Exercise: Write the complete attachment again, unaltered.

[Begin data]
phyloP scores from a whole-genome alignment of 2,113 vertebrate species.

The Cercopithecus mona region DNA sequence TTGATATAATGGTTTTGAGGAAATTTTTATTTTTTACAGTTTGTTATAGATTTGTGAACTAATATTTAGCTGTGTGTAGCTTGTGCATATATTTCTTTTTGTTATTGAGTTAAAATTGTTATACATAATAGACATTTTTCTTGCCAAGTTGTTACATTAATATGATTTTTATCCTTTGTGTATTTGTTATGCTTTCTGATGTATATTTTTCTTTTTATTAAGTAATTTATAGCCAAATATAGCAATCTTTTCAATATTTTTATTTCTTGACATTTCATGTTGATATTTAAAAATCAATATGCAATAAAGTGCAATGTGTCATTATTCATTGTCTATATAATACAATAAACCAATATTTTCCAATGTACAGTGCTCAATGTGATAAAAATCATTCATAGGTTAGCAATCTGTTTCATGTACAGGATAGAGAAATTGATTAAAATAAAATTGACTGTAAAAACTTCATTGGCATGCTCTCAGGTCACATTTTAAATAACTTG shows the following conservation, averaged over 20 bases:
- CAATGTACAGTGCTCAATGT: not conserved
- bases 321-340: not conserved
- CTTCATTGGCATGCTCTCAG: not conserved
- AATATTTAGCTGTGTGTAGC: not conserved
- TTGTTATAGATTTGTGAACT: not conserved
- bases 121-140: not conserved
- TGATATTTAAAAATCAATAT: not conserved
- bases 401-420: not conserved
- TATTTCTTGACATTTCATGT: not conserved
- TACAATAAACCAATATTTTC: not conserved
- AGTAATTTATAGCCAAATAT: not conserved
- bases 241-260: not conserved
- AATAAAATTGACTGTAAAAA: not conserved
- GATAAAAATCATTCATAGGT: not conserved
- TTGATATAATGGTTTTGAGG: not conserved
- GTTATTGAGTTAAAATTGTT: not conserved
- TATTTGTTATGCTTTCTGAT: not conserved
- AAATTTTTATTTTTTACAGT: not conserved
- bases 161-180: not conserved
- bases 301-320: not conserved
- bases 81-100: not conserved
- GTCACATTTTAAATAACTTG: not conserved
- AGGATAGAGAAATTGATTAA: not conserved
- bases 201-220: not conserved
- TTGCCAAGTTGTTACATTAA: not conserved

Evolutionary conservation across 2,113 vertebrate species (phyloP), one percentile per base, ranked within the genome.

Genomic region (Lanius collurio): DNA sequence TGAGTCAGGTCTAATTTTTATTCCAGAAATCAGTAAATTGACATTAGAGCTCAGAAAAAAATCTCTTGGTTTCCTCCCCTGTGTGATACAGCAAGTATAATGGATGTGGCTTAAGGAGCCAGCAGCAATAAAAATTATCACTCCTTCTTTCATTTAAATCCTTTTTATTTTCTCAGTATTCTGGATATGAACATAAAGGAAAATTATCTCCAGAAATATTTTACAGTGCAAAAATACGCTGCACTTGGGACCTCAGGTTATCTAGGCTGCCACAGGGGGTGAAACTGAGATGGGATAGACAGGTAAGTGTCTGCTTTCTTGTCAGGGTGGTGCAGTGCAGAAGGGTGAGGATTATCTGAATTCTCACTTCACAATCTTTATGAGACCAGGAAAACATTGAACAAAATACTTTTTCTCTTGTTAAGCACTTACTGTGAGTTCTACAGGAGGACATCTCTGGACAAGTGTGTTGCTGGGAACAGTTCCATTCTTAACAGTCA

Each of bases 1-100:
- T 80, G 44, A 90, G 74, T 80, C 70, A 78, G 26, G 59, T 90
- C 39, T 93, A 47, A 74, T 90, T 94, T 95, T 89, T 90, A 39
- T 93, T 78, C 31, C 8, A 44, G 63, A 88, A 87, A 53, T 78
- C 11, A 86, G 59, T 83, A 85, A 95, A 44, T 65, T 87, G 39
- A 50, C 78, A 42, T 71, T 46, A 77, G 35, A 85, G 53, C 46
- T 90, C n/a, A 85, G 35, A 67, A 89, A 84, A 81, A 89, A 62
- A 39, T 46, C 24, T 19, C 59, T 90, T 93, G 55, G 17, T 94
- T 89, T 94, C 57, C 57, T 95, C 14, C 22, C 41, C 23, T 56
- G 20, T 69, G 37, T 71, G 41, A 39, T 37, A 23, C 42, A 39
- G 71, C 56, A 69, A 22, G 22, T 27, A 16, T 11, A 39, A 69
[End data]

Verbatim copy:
phyloP scores from a whole-genome alignment of 2,113 vertebrate species.

The Cercopithecus mona region DNA sequence TTGATATAATGGTTTTGAGGAAATTTTTATTTTTTACAGTTTGTTATAGATTTGTGAACTAATATTTAGCTGTGTGTAGCTTGTGCATATATTTCTTTTTGTTATTGAGTTAAAATTGTTATACATAATAGACATTTTTCTTGCCAAGTTGTTACATTAATATGATTTTTATCCTTTGTGTATTTGTTATGCTTTCTGATGTATATTTTTCTTTTTATTAAGTAATTTATAGCCAAATATAGCAATCTTTTCAATATTTTTATTTCTTGACATTTCATGTTGATATTTAAAAATCAATATGCAATAAAGTGCAATGTGTCATTATTCATTGTCTATATAATACAATAAACCAATATTTTCCAATGTACAGTGCTCAATGTGATAAAAATCATTCATAGGTTAGCAATCTGTTTCATGTACAGGATAGAGAAATTGATTAAAATAAAATTGACTGTAAAAACTTCATTGGCATGCTCTCAGGTCACATTTTAAATAACTTG shows the following conservation, averaged over 20 bases:
- CAATGTACAGTGCTCAATGT: not conserved
- bases 321-340: not conserved
- CTTCATTGGCATGCTCTCAG: not conserved
- AATATTTAGCTGTGTGTAGC: not conserved
- TTGTTATAGATTTGTGAACT: not conserved
- bases 121-140: not conserved
- TGATATTTAAAAATCAATAT: not conserved
- bases 401-420: not conserved
- TATTTCTTGACATTTCATGT: not conserved
- TACAATAAACCAATATTTTC: not conserved
- AGTAATTTATAGCCAAATAT: not conserved
- bases 241-260: not conserved
- AATAAAATTGACTGTAAAAA: not conserved
- GATAAAAATCATTCATAGGT: not conserved
- TTGATATAATGGTTTTGAGG: not conserved
- GTTATTGAGTTAAAATTGTT: not conserved
- TATTTGTTATGCTTTCTGAT: not conserved
- AAATTTTTATTTTTTACAGT: not conserved
- bases 161-180: not conserved
- bases 301-320: not conserved
- bases 81-100: not conserved
- GTCACATTTTAAATAACTTG: not conserved
- AGGATAGAGAAATTGATTAA: not conserved
- bases 201-220: not conserved
- TTGCCAAGTTGTTACATTAA: not conserved

Evolutionary conservation across 2,113 vertebrate species (phyloP), one percentile per base, ranked within the genome.

Genomic region (Lanius collurio): DNA sequence TGAGTCAGGTCTAATTTTTATTCCAGAAATCAGTAAATTGACATTAGAGCTCAGAAAAAAATCTCTTGGTTTCCTCCCCTGTGTGATACAGCAAGTATAATGGATGTGGCTTAAGGAGCCAGCAGCAATAAAAATTATCACTCCTTCTTTCATTTAAATCCTTTTTATTTTCTCAGTATTCTGGATATGAACATAAAGGAAAATTATCTCCAGAAATATTTTACAGTGCAAAAATACGCTGCACTTGGGACCTCAGGTTATCTAGGCTGCCACAGGGGGTGAAACTGAGATGGGATAGACAGGTAAGTGTCTGCTTTCTTGTCAGGGTGGTGCAGTGCAGAAGGGTGAGGATTATCTGAATTCTCACTTCACAATCTTTATGAGACCAGGAAAACATTGAACAAAATACTTTTTCTCTTGTTAAGCACTTACTGTGAGTTCTACAGGAGGACATCTCTGGACAAGTGTGTTGCTGGGAACAGTTCCATTCTTAACAGTCA

Each of bases 1-100:
- T 80, G 44, A 90, G 74, T 80, C 70, A 78, G 26, G 59, T 90
- C 39, T 93, A 47, A 74, T 90, T 94, T 95, T 89, T 90, A 39
- T 93, T 78, C 31, C 8, A 44, G 63, A 88, A 87, A 53, T 78
- C 11, A 86, G 59, T 83, A 85, A 95, A 44, T 65, T 87, G 39
- A 50, C 78, A 42, T 71, T 46, A 77, G 35, A 85, G 53, C 46
- T 90, C n/a, A 85, G 35, A 67, A 89, A 84, A 81, A 89, A 62
- A 39, T 46, C 24, T 19, C 59, T 90, T 93, G 55, G 17, T 94
- T 89, T 94, C 57, C 57, T 95, C 14, C 22, C 41, C 23, T 56
- G 20, T 69, G 37, T 71, G 41, A 39, T 37, A 23, C 42, A 39
- G 71, C 56, A 69, A 22, G 22, T 27, A 16, T 11, A 39, A 69